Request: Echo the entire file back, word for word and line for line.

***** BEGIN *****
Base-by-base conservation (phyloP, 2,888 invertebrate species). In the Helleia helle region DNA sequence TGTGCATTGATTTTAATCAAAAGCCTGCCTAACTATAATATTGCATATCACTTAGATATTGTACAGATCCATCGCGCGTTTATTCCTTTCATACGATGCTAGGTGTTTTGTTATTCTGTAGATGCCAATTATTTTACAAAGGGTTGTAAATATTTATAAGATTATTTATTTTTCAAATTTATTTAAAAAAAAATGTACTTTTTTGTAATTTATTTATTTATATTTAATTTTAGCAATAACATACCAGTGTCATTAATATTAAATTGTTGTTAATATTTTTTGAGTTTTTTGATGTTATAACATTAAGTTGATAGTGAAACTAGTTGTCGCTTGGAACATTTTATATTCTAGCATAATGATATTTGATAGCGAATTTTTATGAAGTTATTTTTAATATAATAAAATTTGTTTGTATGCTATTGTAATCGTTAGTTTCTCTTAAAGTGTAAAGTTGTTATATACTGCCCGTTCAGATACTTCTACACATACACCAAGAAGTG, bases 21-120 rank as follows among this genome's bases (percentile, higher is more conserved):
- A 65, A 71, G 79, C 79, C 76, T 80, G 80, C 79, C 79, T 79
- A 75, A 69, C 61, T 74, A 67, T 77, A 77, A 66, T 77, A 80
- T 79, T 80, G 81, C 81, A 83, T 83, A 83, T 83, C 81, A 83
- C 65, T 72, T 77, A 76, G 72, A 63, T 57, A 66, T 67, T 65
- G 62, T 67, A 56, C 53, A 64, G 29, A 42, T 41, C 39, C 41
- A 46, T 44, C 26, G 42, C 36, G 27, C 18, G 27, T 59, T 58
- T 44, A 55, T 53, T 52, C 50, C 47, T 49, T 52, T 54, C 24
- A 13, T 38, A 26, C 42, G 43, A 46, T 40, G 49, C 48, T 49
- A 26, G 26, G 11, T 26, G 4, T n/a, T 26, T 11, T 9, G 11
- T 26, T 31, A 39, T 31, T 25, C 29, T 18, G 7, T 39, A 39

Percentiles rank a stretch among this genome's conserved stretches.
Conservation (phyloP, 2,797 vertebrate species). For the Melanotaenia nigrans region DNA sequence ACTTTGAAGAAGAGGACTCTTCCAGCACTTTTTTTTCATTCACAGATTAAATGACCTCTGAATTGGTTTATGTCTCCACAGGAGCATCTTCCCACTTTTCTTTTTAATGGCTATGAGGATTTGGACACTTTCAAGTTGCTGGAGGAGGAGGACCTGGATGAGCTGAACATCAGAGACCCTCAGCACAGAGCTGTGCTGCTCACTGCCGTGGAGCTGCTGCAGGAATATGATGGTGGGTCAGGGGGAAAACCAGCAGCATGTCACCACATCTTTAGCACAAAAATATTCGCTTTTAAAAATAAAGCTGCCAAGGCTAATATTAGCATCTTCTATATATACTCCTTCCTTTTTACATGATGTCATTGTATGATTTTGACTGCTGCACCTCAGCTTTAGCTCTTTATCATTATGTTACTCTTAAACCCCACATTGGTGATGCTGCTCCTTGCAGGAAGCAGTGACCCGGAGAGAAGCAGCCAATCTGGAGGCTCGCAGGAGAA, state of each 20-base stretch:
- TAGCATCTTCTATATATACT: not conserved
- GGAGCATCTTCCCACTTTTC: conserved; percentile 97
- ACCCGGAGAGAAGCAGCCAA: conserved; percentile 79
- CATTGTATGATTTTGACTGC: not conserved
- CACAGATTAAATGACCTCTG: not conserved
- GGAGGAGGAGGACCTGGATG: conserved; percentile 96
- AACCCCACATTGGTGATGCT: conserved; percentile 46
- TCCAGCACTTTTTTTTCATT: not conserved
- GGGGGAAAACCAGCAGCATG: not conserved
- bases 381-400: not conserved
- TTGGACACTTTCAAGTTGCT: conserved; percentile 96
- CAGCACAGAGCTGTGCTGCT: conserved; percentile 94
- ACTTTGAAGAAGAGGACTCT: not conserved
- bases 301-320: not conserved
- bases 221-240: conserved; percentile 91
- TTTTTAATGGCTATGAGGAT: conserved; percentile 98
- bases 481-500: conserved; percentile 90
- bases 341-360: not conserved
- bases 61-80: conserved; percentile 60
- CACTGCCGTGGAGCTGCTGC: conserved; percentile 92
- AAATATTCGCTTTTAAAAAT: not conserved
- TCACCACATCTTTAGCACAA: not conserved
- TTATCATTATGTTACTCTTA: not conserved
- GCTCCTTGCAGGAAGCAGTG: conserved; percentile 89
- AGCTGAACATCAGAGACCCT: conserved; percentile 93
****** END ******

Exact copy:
Base-by-base conservation (phyloP, 2,888 invertebrate species). In the Helleia helle region DNA sequence TGTGCATTGATTTTAATCAAAAGCCTGCCTAACTATAATATTGCATATCACTTAGATATTGTACAGATCCATCGCGCGTTTATTCCTTTCATACGATGCTAGGTGTTTTGTTATTCTGTAGATGCCAATTATTTTACAAAGGGTTGTAAATATTTATAAGATTATTTATTTTTCAAATTTATTTAAAAAAAAATGTACTTTTTTGTAATTTATTTATTTATATTTAATTTTAGCAATAACATACCAGTGTCATTAATATTAAATTGTTGTTAATATTTTTTGAGTTTTTTGATGTTATAACATTAAGTTGATAGTGAAACTAGTTGTCGCTTGGAACATTTTATATTCTAGCATAATGATATTTGATAGCGAATTTTTATGAAGTTATTTTTAATATAATAAAATTTGTTTGTATGCTATTGTAATCGTTAGTTTCTCTTAAAGTGTAAAGTTGTTATATACTGCCCGTTCAGATACTTCTACACATACACCAAGAAGTG, bases 21-120 rank as follows among this genome's bases (percentile, higher is more conserved):
- A 65, A 71, G 79, C 79, C 76, T 80, G 80, C 79, C 79, T 79
- A 75, A 69, C 61, T 74, A 67, T 77, A 77, A 66, T 77, A 80
- T 79, T 80, G 81, C 81, A 83, T 83, A 83, T 83, C 81, A 83
- C 65, T 72, T 77, A 76, G 72, A 63, T 57, A 66, T 67, T 65
- G 62, T 67, A 56, C 53, A 64, G 29, A 42, T 41, C 39, C 41
- A 46, T 44, C 26, G 42, C 36, G 27, C 18, G 27, T 59, T 58
- T 44, A 55, T 53, T 52, C 50, C 47, T 49, T 52, T 54, C 24
- A 13, T 38, A 26, C 42, G 43, A 46, T 40, G 49, C 48, T 49
- A 26, G 26, G 11, T 26, G 4, T n/a, T 26, T 11, T 9, G 11
- T 26, T 31, A 39, T 31, T 25, C 29, T 18, G 7, T 39, A 39

Percentiles rank a stretch among this genome's conserved stretches.
Conservation (phyloP, 2,797 vertebrate species). For the Melanotaenia nigrans region DNA sequence ACTTTGAAGAAGAGGACTCTTCCAGCACTTTTTTTTCATTCACAGATTAAATGACCTCTGAATTGGTTTATGTCTCCACAGGAGCATCTTCCCACTTTTCTTTTTAATGGCTATGAGGATTTGGACACTTTCAAGTTGCTGGAGGAGGAGGACCTGGATGAGCTGAACATCAGAGACCCTCAGCACAGAGCTGTGCTGCTCACTGCCGTGGAGCTGCTGCAGGAATATGATGGTGGGTCAGGGGGAAAACCAGCAGCATGTCACCACATCTTTAGCACAAAAATATTCGCTTTTAAAAATAAAGCTGCCAAGGCTAATATTAGCATCTTCTATATATACTCCTTCCTTTTTACATGATGTCATTGTATGATTTTGACTGCTGCACCTCAGCTTTAGCTCTTTATCATTATGTTACTCTTAAACCCCACATTGGTGATGCTGCTCCTTGCAGGAAGCAGTGACCCGGAGAGAAGCAGCCAATCTGGAGGCTCGCAGGAGAA, state of each 20-base stretch:
- TAGCATCTTCTATATATACT: not conserved
- GGAGCATCTTCCCACTTTTC: conserved; percentile 97
- ACCCGGAGAGAAGCAGCCAA: conserved; percentile 79
- CATTGTATGATTTTGACTGC: not conserved
- CACAGATTAAATGACCTCTG: not conserved
- GGAGGAGGAGGACCTGGATG: conserved; percentile 96
- AACCCCACATTGGTGATGCT: conserved; percentile 46
- TCCAGCACTTTTTTTTCATT: not conserved
- GGGGGAAAACCAGCAGCATG: not conserved
- bases 381-400: not conserved
- TTGGACACTTTCAAGTTGCT: conserved; percentile 96
- CAGCACAGAGCTGTGCTGCT: conserved; percentile 94
- ACTTTGAAGAAGAGGACTCT: not conserved
- bases 301-320: not conserved
- bases 221-240: conserved; percentile 91
- TTTTTAATGGCTATGAGGAT: conserved; percentile 98
- bases 481-500: conserved; percentile 90
- bases 341-360: not conserved
- bases 61-80: conserved; percentile 60
- CACTGCCGTGGAGCTGCTGC: conserved; percentile 92
- AAATATTCGCTTTTAAAAAT: not conserved
- TCACCACATCTTTAGCACAA: not conserved
- TTATCATTATGTTACTCTTA: not conserved
- GCTCCTTGCAGGAAGCAGTG: conserved; percentile 89
- AGCTGAACATCAGAGACCCT: conserved; percentile 93